Ever notice how, just when you think you are doing pretty well – just when you're feeling like maybe you have things figured out – life humbles you? I've been making my living in retail technology for almost 30 years now, and until a couple of months ago, I was definitely feeling like I had figured out most things retail tech. Then I started working on a new podcast series for Aptos.
For the series, my colleague Nikki Baird and I were slated to interview six people with expertise and to (hopefully!) get their point of view on the future of retail. So we searched for good interview subjects, scheduled our interviews and began preparing for the conversations.
And that's when life served me my latest helping of humble pie. I was positively gob smacked by these people. These were smart, interesting people. People with a point of view on exactly what it will take to thrive in the future of retail. People who reshaped my perspective on the future of this industry I have spent most of my adult lifetime getting to know.
I was moved – and yes, humbled – by their passion, by their experiences and by their innate ability to coalesce all that expertise into insightful and impactful advice. No small feat, this. Most of my friends would probably tell you if asked that I am a thoughtful and insightful communicator. And I sincerely hope they are right. But what those friends don't know is just how hard I have to work, how hard I have to prepare, to be thoughtful and insightful. Heck, I barely know how to speak without a PowerPoint deck in my hands anymore. And blog posts like these? They require at least three rewrites before I will even think about submitting them to my razor-sharp editor.
So I thought it only fitting that I share with you a few of the many highlights from these six deeply informative conversations that changed my perspective on the future of retail – and maybe my perspective on myself as well.
Our first conversation was with Gabriela Baiter, founder and creative director of Whereabout Studio. We wanted to hear her perspective on a time-tested retail mantra that has recently become elusive to many brands: consistently delighting customers. I had worked with Gabriela before, so I knew the breadth of her experience and was not surprised by how many insights she brought to the interview. Here are just a few of the highlights I found particularly impactful:
"In the past year, we have seen a real shift in retail, from surprising customers with Instagrammable moments to surprising customers with impeccable service design that provides real value to the customer. When you can do that, the connection goes far deeper than shopping alone."
"I am a fan of experience per square foot – a blended metric across all channels and properties that you own. What I want to know is how well my store associates are being utilized to provide the right information to our customers as they walk into the store, and to follow them throughout their journey through to conversion, no matter where they buy."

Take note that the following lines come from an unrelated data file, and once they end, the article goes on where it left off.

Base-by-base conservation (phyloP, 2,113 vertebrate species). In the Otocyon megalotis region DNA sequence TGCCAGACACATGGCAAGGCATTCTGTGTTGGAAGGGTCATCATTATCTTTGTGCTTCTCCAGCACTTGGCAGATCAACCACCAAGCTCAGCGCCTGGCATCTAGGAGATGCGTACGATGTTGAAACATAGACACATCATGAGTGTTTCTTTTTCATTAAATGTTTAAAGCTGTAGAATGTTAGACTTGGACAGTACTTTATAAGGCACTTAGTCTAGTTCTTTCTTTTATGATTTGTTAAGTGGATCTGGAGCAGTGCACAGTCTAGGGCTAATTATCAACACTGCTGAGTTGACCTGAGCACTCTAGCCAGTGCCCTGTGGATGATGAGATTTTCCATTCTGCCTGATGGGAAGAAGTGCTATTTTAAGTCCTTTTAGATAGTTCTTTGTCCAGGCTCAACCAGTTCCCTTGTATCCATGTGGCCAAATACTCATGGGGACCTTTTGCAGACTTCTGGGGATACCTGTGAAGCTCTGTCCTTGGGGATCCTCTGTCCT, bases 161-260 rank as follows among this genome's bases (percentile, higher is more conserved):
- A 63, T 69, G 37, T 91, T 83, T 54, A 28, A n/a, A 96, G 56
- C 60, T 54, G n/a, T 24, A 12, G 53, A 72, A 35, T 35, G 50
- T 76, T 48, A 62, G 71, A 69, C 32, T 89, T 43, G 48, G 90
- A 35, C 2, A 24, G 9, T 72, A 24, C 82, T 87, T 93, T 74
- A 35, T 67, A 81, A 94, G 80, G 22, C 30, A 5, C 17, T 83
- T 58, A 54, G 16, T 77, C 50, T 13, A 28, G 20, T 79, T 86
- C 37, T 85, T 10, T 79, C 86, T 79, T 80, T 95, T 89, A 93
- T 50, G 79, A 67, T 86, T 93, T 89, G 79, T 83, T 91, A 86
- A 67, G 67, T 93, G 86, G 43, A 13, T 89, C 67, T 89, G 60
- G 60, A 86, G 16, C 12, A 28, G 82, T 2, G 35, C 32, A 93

Later in the conversation, Gabriela, an experienced pop-up architect, shared excellent advice on creating temporary experiences that surprise, delight and inspire customers to come back to the brand time and again.
RELATED CONTENT: View our interactive iPaper to see examples of retailers that have differentiated by identifying their ideal customers and crafting relevant and immersive experiences that align with their wants, their needs and even their core values.
Jeff Fromm, president of Future Cast, brought well-informed and well-formed insights to our second interview. He is a tireless student of generational tendencies, tastes and trends, and he applies that knowledge in ways designed to help brands build preference with each generation. During our interview, Jeff shared several insights that will be priceless to any marketers hoping to create affinity with millennials and centennials:
"When a brand gets credit from young consumers for its purpose, they typically earn a 10% premium at the shelf."
"When consumers are told something about a brand's values, it affects how they feel about everything else (from that brand). Pizza tastes better to consumers who believe in the pizza parlor's purpose."
Jeff shared more of his thoughts on brands – big and small – that are attempting to pursue purpose, with some great insights on exactly what is working well and what isn't. Listen to the full interview for more.
RELATED CONTENT: In our second iPaper, "Be Digital First," we explore the four core practices leading digital-first businesses have embraced to turn their categories, and the industry at large, upside down.